Thomas Jefferson Papers
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To Thomas Jefferson from William Brent, 11 March 1801

From William Brent

Commissioners Office, Washington
11th March 1801.


My friend and Relation, Mr. Richard Brent informed me some time ago, that he had signified my wish to you of becoming your private Secretary; and I make no doubt that his partiality for me induced him to give the highest colouring to my Pretensions to that Office. My Object in troubling you now, is respectfully to renew this Subject, though I do it with the utmost diffidence, and under the fear that I perhaps unnecessarily trespass upon your Time, in the liberty I take: But not having understood that any person was Yet appointed by you to the Office in question, and as I have very much at heart the success of this application in my behalf, I cannot but hope for your Indulgence, while I presume thus di[rec]tly to bring myself again under your notice, to solicit myself, an honor at your hands, which the friendship of another has been already exerted to procure for me. With sentiments of profound respect

I am, Sir, yr. very Obt Servt

Wm Brent

RC (DNA: RG 59, LAR); damaged; at foot of text: “President of the United-States”; endorsed by TJ as received 12 Mch. and so recorded in SJL.


William Brent (1775–1848), a native of Stafford County, Virginia, was employed in Washington by the board of commissioners until May 1801. He was one of three commissioners designated to receive subscriptions for the Columbia Manufacturing Company in Washington. A member of the municipal council and a colonel of the militia, Brent declined an offer extended by Meriwether Lewis in 1803 to become TJ’s private secretary, citing his intent to become established in a mercantile line instead. He agreed to render temporary service as needed to the president. Upon the death of Uriah Forrest in 1805, he succeeded as clerk of the circuit court for the District of Columbia, an office he held for 38 years (Bryan, National Capital description begins Wilhelmus B. Bryan, A History of the National Capital From Its Foundation Through the Period of the Adoption of the Organic Act, New York, 1914–16, 2 vols. description ends , 1:85, 411, 455, 555; Chester Horton Brent, The Descendants of Collo Giles Brent Capt George Brent and Robert Brent, Gent Immigrants to Maryland and Virginia [Rutland, Vt., 1946], 137–8; Brent to Meriwether Lewis, 25 Feb. 1803 [RC in DLC, endorsed by TJ]).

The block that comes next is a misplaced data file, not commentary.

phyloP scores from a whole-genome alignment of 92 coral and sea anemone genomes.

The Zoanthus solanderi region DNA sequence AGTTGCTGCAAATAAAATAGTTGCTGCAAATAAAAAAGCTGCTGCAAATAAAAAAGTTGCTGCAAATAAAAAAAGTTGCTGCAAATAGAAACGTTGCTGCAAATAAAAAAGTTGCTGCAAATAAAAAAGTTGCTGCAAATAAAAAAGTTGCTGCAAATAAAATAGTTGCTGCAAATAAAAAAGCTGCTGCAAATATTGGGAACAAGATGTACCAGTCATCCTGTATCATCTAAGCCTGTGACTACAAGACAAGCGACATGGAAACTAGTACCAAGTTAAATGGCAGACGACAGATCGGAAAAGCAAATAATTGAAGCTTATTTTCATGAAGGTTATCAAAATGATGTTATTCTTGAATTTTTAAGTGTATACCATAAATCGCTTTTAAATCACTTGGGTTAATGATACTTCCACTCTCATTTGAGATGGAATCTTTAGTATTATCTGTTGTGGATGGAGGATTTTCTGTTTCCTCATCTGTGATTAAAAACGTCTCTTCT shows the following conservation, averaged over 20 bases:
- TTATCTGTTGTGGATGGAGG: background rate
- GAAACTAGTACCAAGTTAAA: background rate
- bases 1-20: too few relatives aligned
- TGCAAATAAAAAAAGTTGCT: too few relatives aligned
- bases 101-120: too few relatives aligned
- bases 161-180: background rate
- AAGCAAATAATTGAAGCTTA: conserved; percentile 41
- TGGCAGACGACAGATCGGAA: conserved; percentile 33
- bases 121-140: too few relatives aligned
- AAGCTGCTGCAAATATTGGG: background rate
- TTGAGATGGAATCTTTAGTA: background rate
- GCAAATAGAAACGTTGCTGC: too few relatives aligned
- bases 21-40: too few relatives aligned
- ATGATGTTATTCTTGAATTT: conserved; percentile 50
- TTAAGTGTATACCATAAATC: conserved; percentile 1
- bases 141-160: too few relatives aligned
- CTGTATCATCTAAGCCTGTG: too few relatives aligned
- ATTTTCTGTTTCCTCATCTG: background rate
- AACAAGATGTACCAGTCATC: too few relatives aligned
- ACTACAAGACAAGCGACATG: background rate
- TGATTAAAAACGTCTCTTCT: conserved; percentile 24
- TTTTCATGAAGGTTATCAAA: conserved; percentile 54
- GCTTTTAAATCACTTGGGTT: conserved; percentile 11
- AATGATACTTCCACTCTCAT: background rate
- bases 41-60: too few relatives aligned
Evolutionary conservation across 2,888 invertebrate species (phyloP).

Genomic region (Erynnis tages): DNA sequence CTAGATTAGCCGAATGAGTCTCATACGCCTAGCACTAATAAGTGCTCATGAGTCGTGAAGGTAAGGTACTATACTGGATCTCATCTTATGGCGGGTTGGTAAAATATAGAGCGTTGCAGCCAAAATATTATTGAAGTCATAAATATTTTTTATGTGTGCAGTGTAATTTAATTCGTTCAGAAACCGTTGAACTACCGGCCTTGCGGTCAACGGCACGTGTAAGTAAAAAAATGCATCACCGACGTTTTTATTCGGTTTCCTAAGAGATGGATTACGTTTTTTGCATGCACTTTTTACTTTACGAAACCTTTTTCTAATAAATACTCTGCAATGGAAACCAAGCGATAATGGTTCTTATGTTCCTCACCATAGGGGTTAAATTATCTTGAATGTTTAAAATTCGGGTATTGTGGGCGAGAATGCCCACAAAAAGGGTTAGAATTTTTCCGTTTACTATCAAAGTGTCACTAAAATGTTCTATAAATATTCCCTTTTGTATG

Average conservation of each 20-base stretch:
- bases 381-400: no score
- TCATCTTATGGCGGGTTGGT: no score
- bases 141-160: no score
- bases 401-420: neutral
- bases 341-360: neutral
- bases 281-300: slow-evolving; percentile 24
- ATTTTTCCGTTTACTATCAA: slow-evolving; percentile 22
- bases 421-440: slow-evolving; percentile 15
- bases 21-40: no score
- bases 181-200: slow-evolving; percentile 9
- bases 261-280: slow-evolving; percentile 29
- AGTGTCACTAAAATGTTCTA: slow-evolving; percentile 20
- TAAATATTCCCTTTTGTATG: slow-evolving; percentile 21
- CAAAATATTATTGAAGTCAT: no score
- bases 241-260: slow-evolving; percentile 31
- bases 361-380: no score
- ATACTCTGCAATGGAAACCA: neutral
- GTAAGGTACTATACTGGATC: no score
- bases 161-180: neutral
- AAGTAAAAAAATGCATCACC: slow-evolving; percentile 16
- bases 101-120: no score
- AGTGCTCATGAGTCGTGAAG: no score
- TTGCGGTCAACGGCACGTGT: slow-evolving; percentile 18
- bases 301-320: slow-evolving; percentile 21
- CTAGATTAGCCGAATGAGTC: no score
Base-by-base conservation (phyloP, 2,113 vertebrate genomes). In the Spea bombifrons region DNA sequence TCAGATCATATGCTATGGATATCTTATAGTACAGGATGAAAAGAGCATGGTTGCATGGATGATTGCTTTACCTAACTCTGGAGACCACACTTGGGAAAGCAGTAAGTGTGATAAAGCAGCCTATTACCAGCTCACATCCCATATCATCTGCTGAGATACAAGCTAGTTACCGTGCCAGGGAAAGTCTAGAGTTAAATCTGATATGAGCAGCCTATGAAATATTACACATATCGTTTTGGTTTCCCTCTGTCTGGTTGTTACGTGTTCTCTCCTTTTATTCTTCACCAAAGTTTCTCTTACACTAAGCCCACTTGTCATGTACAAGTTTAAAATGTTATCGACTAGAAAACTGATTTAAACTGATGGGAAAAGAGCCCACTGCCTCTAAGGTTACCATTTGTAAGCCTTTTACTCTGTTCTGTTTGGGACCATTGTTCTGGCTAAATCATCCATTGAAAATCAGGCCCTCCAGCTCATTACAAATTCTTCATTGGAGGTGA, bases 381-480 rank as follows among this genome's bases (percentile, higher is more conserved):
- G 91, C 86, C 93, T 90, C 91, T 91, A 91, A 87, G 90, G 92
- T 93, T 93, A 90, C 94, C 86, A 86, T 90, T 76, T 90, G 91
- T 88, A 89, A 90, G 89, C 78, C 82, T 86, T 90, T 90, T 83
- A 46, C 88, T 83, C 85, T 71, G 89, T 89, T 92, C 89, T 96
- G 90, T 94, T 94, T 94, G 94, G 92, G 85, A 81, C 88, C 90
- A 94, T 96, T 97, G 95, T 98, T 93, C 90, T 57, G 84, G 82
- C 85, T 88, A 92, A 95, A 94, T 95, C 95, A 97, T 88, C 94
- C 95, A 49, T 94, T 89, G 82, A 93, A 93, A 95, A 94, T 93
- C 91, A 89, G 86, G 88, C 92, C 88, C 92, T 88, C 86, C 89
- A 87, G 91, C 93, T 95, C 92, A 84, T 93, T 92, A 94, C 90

Some time ago: see Richard Brent to TJ, 14 Jan.

TJ’s reply to William Brent of 13 Mch., recorded in SJL, has not been found. Brent also offered himself as a candidate for marshal of the District of Columbia in a letter to TJ of 17 Mch. (RC in DNA: RG 59, LAR; endorsed by TJ as received 17 Mch. and so recorded in SJL).

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